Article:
What is Slow TV?

On Monday, October 8, IFC will launch Sloth, calling it a free “slow TV channel.”

But just what is “slow TV”? Is it an antidote for a fast-paced digital world or simply the ultimate time-killer?

The term refers to a marathon viewing of an ordinary event. It’s not quite watching paint dry but comes close.

The concept itself is not new. In 2009, for example, the Norwegian Broadcasting Corporation showed a seven-hour train ride in its entirety. It also seems an apt description for all those live webcams of kitties, hummingbirds and other assorted wildlife.

Filming the quotidian goes all the way back to the 1800s. Short movies called actualities involved such plots as planting a camera in front of a firehouse and waiting for firefighters to respond to an alarm. Actualities were quite popular when they first appeared. For one thing, no one had seen pictures move before. For another, they typically lasted 90 seconds.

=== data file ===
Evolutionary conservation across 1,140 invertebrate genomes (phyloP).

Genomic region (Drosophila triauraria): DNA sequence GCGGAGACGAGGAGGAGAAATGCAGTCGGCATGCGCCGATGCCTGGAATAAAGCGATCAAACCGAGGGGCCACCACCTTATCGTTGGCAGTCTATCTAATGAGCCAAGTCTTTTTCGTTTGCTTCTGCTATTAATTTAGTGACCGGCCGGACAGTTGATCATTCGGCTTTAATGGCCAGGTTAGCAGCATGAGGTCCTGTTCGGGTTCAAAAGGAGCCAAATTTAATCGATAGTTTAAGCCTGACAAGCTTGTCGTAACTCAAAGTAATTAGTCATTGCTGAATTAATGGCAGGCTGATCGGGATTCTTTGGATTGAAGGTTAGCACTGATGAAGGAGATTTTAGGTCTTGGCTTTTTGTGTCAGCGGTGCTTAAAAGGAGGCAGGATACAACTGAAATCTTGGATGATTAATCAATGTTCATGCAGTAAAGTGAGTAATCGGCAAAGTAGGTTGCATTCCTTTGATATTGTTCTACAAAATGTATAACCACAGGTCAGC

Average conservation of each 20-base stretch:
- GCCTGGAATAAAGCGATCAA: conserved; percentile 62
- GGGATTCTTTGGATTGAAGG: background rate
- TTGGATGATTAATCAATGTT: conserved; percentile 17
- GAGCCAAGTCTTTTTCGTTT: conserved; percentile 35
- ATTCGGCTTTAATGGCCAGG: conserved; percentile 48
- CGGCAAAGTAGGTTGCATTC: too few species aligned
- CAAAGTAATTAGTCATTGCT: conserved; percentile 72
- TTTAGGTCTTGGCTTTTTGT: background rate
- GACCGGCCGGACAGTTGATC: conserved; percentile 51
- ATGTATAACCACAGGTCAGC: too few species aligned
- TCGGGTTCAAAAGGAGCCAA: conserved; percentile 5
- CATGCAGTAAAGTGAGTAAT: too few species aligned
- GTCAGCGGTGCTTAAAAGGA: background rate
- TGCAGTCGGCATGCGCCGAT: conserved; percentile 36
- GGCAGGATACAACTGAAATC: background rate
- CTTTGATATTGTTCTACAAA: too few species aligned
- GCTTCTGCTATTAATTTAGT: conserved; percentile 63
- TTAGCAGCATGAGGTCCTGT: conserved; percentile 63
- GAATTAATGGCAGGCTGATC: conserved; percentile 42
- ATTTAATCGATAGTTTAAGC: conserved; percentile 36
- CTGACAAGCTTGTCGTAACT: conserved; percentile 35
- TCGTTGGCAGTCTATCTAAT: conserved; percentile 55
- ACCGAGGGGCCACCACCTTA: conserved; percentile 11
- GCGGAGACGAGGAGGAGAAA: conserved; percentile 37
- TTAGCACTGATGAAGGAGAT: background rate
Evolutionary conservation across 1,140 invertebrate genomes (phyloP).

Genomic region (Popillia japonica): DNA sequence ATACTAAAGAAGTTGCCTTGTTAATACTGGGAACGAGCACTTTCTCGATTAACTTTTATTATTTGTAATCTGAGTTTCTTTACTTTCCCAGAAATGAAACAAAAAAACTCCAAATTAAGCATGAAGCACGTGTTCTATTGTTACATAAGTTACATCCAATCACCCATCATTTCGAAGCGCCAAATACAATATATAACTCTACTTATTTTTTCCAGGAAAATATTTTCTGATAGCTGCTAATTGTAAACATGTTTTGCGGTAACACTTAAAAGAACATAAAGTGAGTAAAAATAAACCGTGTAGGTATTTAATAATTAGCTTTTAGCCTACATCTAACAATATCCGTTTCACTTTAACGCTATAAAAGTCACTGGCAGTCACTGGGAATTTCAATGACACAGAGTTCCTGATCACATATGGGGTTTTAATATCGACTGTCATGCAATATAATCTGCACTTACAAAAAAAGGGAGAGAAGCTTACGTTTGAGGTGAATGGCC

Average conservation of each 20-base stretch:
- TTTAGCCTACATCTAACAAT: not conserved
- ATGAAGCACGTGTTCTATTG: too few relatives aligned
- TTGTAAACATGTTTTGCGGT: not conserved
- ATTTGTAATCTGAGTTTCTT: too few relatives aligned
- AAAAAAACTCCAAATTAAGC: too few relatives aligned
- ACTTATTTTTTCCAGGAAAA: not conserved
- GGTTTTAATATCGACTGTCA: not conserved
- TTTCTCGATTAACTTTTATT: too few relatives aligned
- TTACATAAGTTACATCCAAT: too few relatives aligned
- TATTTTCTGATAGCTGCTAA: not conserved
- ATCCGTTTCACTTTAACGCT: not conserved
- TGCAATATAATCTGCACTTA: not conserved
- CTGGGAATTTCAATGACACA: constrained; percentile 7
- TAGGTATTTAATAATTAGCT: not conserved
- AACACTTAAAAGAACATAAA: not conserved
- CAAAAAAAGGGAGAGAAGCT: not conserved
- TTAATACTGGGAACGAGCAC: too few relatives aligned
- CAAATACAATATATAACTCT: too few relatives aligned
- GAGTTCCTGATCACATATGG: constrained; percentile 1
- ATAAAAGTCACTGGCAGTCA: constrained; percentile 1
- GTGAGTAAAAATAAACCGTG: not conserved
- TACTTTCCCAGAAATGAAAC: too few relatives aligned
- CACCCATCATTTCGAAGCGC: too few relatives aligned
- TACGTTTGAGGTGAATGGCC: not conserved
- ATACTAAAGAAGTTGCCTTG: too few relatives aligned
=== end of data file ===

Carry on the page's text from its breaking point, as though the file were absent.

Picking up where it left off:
Well, enough of the history lesson.

Sloth will unveil “topical, curated content” every month. October will feature “Black Cats Watching Scary Movies.” “November: Midterm Madness” will serve up “real and rare” campaign moments. “December: Santa’s Wish List” will show children reacting to Santa Claus. Then in January, Sloth will kick off the new year with “Resolutions,” featuring “retro work-out videos.”

You can catch Sloth exclusively on Amazon Fire TV October 8. It will then come to Apple TV, Xbox, Roku and other platforms on Monday, October 22.

For more information, visit Sloth.

About Larry Greenberg

A former local beat reporter and film critic, co-founder Lawrence Greenberg has more than 25 years’ experience as a writer and public relations executive.

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